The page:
New Jersey issued the most blatantly terrifying evacuation warning of all time to its residents. (Paraphrase: You will die if you stay, and you will die a selfish person because you didn’t “think about the rescue/recovery teams who will rescue you if you are injured or recover your remains if you do not survive.” Mayor Bloomberg was less concerned with instilling the fear of God into city residents with his advice: “Stay hunkered in to your home and have a sandwich out of the fridge and sit back and watch television.”
While the wisest and most logical of us in the tri-state area heeded officials’ warnings, whether fleeing to Grandma’s upstate or locking ourselves indoors and finally starting that Downton Abbey Netflix marathon we’ve been craving for months, an illustrious population of boneheads could be counted on to go outside and get stupid. We’ve rounded up a Hall of Fame of the biggest Hurricane Sandy doofuses. Enjoy!
While you were stocking up on water and staying away from windows to be safe in the storm, this guy went out for a jog in Washington, D.C., with no shirt on and a horse mask on his head. Hilarious hurricane hero? Drunk idiot? Either way, the shirtless jogging horseman has just become Sandy’s mascot and Wednesday’s most topical Halloween costume.
Jet Skiing in New York Harbor
With Hurricane Sandy just 90 minutes from making landfall on New York, this genius took his Jet Ski out in Manhattan’s New York Harbor. To recap, forecasters call for surges of six to 11 feet and unprecedented wind speeds, and this man heads out into the waters on a vessel that appears the size of a rubber duckie next to those waves. Summed up New York City Council Speaker Christine Quinn: the man is “out of his mind … out of his ever-loving mind.”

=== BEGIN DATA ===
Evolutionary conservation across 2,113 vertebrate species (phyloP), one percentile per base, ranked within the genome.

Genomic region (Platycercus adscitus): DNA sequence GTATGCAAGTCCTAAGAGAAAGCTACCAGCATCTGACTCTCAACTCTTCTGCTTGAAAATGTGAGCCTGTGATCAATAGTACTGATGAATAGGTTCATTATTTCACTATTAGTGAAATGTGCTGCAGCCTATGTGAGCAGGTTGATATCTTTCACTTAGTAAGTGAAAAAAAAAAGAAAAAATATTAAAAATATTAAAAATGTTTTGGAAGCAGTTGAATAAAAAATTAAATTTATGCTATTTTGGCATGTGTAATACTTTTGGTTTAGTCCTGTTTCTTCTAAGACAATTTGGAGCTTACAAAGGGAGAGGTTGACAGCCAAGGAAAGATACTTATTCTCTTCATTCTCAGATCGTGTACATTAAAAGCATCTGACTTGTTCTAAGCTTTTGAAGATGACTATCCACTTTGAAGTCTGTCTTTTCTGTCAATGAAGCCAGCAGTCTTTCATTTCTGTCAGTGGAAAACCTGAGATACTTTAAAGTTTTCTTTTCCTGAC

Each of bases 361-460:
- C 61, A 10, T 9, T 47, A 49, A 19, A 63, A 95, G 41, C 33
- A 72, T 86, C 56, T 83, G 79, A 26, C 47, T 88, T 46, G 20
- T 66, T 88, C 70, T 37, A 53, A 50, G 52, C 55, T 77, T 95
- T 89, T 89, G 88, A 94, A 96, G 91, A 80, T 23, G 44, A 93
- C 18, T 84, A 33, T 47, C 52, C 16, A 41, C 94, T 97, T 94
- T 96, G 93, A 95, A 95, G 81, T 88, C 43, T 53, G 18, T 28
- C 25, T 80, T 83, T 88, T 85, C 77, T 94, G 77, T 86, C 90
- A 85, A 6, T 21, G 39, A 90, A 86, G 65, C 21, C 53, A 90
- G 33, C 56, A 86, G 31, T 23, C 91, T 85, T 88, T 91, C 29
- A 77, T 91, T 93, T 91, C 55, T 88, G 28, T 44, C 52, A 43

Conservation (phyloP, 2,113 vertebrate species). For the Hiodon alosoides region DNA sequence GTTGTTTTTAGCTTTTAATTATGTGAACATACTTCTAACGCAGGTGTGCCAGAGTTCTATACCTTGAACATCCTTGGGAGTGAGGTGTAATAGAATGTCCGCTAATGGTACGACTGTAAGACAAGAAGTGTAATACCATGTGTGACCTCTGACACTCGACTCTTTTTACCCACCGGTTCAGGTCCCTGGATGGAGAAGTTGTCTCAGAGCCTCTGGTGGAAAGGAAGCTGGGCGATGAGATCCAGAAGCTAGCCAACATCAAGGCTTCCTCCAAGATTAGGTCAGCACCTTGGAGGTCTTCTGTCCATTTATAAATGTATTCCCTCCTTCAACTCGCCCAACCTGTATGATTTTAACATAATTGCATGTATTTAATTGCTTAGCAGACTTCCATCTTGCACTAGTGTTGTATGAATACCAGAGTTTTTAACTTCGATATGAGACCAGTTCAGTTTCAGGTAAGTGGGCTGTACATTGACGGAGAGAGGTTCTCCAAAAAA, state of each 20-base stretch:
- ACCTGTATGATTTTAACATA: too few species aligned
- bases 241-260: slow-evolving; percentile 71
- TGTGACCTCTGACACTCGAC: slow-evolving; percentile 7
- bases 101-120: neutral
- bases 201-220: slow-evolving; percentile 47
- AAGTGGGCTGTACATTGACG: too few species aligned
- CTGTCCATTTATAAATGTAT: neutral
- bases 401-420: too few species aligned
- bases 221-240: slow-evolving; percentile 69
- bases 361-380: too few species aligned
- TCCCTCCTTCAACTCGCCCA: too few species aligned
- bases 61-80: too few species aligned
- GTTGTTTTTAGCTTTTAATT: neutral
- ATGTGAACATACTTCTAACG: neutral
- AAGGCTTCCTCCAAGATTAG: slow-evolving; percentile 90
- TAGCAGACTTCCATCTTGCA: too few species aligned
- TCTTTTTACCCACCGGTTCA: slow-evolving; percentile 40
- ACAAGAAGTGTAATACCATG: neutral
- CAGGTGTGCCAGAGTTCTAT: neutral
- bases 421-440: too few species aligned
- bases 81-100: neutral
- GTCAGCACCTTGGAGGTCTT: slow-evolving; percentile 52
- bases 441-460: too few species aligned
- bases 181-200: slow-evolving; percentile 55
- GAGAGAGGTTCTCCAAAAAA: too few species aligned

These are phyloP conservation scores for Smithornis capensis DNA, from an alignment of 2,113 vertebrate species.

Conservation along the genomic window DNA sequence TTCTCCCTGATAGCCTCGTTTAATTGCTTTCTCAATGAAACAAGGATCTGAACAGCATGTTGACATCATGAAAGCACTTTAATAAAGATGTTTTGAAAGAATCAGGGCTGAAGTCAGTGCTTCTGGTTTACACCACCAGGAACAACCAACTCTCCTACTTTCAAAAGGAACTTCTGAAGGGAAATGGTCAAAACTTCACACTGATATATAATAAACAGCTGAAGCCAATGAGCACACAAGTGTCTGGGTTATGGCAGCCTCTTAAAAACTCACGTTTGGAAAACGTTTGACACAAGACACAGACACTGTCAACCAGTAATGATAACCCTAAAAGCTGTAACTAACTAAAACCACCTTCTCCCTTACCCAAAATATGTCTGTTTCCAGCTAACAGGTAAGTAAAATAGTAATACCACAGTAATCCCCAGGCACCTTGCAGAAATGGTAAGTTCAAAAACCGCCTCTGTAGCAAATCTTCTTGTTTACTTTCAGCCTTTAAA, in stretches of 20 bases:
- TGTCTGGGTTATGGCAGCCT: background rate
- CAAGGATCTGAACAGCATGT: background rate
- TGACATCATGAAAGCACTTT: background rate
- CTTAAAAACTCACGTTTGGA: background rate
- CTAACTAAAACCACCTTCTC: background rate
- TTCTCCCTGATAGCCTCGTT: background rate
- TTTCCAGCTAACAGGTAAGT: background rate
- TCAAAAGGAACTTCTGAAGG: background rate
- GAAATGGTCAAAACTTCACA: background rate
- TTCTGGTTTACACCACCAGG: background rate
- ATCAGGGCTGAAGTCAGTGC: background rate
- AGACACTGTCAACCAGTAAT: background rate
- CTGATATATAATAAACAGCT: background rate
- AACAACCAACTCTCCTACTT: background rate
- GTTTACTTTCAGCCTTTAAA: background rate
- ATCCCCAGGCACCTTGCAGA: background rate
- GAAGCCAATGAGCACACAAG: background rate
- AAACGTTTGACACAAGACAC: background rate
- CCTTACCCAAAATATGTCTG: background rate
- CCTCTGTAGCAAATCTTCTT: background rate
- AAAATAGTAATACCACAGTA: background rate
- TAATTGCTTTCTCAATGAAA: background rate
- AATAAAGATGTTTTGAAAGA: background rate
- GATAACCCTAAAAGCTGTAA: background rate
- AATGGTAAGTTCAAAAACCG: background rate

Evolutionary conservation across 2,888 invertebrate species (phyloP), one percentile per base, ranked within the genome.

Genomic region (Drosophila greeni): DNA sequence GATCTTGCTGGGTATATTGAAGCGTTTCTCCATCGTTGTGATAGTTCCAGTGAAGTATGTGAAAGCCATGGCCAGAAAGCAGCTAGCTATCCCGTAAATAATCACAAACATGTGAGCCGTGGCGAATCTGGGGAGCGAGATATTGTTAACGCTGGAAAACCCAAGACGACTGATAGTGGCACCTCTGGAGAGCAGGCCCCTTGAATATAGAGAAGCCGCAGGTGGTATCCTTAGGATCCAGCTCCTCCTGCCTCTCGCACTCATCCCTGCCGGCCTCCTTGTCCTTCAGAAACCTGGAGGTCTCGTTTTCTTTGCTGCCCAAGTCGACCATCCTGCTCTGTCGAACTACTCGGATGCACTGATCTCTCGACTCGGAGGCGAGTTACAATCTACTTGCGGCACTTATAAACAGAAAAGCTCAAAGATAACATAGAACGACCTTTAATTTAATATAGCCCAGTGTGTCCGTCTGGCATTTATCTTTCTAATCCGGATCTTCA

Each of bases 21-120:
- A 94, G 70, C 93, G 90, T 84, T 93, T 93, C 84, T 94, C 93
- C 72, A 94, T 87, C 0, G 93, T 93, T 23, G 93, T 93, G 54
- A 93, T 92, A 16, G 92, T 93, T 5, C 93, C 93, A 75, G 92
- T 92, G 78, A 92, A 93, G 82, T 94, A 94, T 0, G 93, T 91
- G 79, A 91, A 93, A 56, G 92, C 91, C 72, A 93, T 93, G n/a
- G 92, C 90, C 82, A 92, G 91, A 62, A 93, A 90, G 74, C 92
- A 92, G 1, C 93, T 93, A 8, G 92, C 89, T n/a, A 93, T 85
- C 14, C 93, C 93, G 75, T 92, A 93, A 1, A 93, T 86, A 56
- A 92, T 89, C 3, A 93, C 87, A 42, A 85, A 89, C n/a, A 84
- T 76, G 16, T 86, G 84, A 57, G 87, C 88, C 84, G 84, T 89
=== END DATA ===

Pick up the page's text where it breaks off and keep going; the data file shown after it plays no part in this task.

New Jersey Jet Skier
Rising water levels caused entire streets to flood in Manasquan, N.J. Rather than accept the weather-mandated house arrest and watch Bravo’s Real Housewives of Beverly Hills marathon like the rest of Manasquan’s residents, this fella hopped on his Jet Ski and rode up and down the unsafe waters.
These Dancing Queens
CNN reporter Ali Velshi stands in the middle of an Atlantic City street while end of days–like weather rages around him as he alerts viewers that conditions are so dangerous in the city that a curfew will be enacted in less than an hour. Cue the obligatory dancing bros, blatantly ignoring every warning to stay indoors so they could photo-bomb (video-bomb) a CNN report with their shirtless boogie moves.
This CNN clip taken on a flooded street on Long Island serves up a buffet of buffoonery. There’s the family in a rowboat with their dog, making their way down the street. But watch out! They may hit that man who is scuba diving right in front of them. (Not to mention that kayaker …) If that’s not enough, there’s the kicker: some Long Island Lance Armstrong trying to ride his bike through the waters. WATCH VIDEO.
For most of us, the biggest adventure of the day involved braving Sandy’s winds to head to the corner store to pick up one last six-pack and bag of Cheetos—just in case. These kite boarders, on the other hand, stood on tiny wooden planks that zoomed faster than the speed of a car through the water before launching them 15 feet in the air. We’re all adventurers today. WATCH VIDEO.
We get it. It’s raining. A lot. Watching this poor sap stand in all of that of rain saying, “Here I am, it’s raining a lot,” is not beneficial to anybody. Now someone help this weather guy indoors and give him some soup. And a raise. WATCH VIDEO.
“What are you doing out here on a motorcycle!?” asked an understandably flabbergasted weather reporter for NBC 4 New York who drew the short straw and was sent to do man-on-the-street reporting with the Einsteins who refused to evacuate the beach town of Long Branch, N.J. “It’s getting a little extreme, so I think it’s time to call it quits,” he tells the reporter, as the two are forced to embrace each other to keep from being knocked down by the winds. Yet this guy was, just seconds before, out on a motorcycle. “I almost fell!” he says, shocking us all. WATCH VIDEO.
Team Rubicon, a nonprofit that deploys veterans to help with disaster recovery, did their part to aid victims of Hurricane Sandy in lower Manhattan last week. Team member Curtis Coleman, a former Marine, shares his thoughts on heroic leadership.
As Hurricane Sandy barrels toward the northeast, see some of the most hilarious wind-blown reports.